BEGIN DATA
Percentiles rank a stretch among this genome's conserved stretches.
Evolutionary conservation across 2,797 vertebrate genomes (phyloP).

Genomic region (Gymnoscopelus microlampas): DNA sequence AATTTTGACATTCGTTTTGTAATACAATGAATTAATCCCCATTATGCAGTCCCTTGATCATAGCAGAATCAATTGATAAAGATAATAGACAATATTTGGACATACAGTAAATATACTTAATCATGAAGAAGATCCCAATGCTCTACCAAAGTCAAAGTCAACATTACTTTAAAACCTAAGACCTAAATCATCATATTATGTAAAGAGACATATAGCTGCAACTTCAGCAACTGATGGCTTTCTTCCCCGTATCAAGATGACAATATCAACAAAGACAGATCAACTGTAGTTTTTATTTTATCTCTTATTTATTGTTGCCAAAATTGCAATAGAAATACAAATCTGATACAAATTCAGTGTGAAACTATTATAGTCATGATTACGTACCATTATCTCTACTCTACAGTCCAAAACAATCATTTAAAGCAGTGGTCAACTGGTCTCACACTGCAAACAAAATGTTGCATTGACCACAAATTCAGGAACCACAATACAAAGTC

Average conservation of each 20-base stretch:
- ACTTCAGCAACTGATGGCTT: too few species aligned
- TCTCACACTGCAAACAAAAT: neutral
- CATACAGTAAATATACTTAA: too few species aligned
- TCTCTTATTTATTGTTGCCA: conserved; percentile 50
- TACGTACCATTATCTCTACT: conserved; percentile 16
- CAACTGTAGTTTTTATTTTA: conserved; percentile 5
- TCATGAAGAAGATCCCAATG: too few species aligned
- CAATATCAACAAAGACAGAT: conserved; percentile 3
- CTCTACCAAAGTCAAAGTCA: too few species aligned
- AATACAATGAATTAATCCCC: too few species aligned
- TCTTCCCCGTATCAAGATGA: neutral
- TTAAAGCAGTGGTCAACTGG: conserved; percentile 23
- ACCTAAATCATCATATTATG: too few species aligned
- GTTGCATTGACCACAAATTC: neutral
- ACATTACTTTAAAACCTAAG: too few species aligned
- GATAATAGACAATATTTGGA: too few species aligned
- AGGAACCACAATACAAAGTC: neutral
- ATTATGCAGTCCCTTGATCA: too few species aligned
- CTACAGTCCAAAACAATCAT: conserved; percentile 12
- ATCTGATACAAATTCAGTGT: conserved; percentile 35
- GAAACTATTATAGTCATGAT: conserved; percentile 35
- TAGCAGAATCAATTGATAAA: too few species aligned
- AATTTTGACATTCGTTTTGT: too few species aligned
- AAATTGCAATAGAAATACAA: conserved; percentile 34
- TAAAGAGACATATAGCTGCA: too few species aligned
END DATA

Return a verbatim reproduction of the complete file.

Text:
Percentiles rank a stretch among this genome's conserved stretches.
Evolutionary conservation across 2,797 vertebrate genomes (phyloP).

Genomic region (Gymnoscopelus microlampas): DNA sequence AATTTTGACATTCGTTTTGTAATACAATGAATTAATCCCCATTATGCAGTCCCTTGATCATAGCAGAATCAATTGATAAAGATAATAGACAATATTTGGACATACAGTAAATATACTTAATCATGAAGAAGATCCCAATGCTCTACCAAAGTCAAAGTCAACATTACTTTAAAACCTAAGACCTAAATCATCATATTATGTAAAGAGACATATAGCTGCAACTTCAGCAACTGATGGCTTTCTTCCCCGTATCAAGATGACAATATCAACAAAGACAGATCAACTGTAGTTTTTATTTTATCTCTTATTTATTGTTGCCAAAATTGCAATAGAAATACAAATCTGATACAAATTCAGTGTGAAACTATTATAGTCATGATTACGTACCATTATCTCTACTCTACAGTCCAAAACAATCATTTAAAGCAGTGGTCAACTGGTCTCACACTGCAAACAAAATGTTGCATTGACCACAAATTCAGGAACCACAATACAAAGTC

Average conservation of each 20-base stretch:
- ACTTCAGCAACTGATGGCTT: too few species aligned
- TCTCACACTGCAAACAAAAT: neutral
- CATACAGTAAATATACTTAA: too few species aligned
- TCTCTTATTTATTGTTGCCA: conserved; percentile 50
- TACGTACCATTATCTCTACT: conserved; percentile 16
- CAACTGTAGTTTTTATTTTA: conserved; percentile 5
- TCATGAAGAAGATCCCAATG: too few species aligned
- CAATATCAACAAAGACAGAT: conserved; percentile 3
- CTCTACCAAAGTCAAAGTCA: too few species aligned
- AATACAATGAATTAATCCCC: too few species aligned
- TCTTCCCCGTATCAAGATGA: neutral
- TTAAAGCAGTGGTCAACTGG: conserved; percentile 23
- ACCTAAATCATCATATTATG: too few species aligned
- GTTGCATTGACCACAAATTC: neutral
- ACATTACTTTAAAACCTAAG: too few species aligned
- GATAATAGACAATATTTGGA: too few species aligned
- AGGAACCACAATACAAAGTC: neutral
- ATTATGCAGTCCCTTGATCA: too few species aligned
- CTACAGTCCAAAACAATCAT: conserved; percentile 12
- ATCTGATACAAATTCAGTGT: conserved; percentile 35
- GAAACTATTATAGTCATGAT: conserved; percentile 35
- TAGCAGAATCAATTGATAAA: too few species aligned
- AATTTTGACATTCGTTTTGT: too few species aligned
- AAATTGCAATAGAAATACAA: conserved; percentile 34
- TAAAGAGACATATAGCTGCA: too few species aligned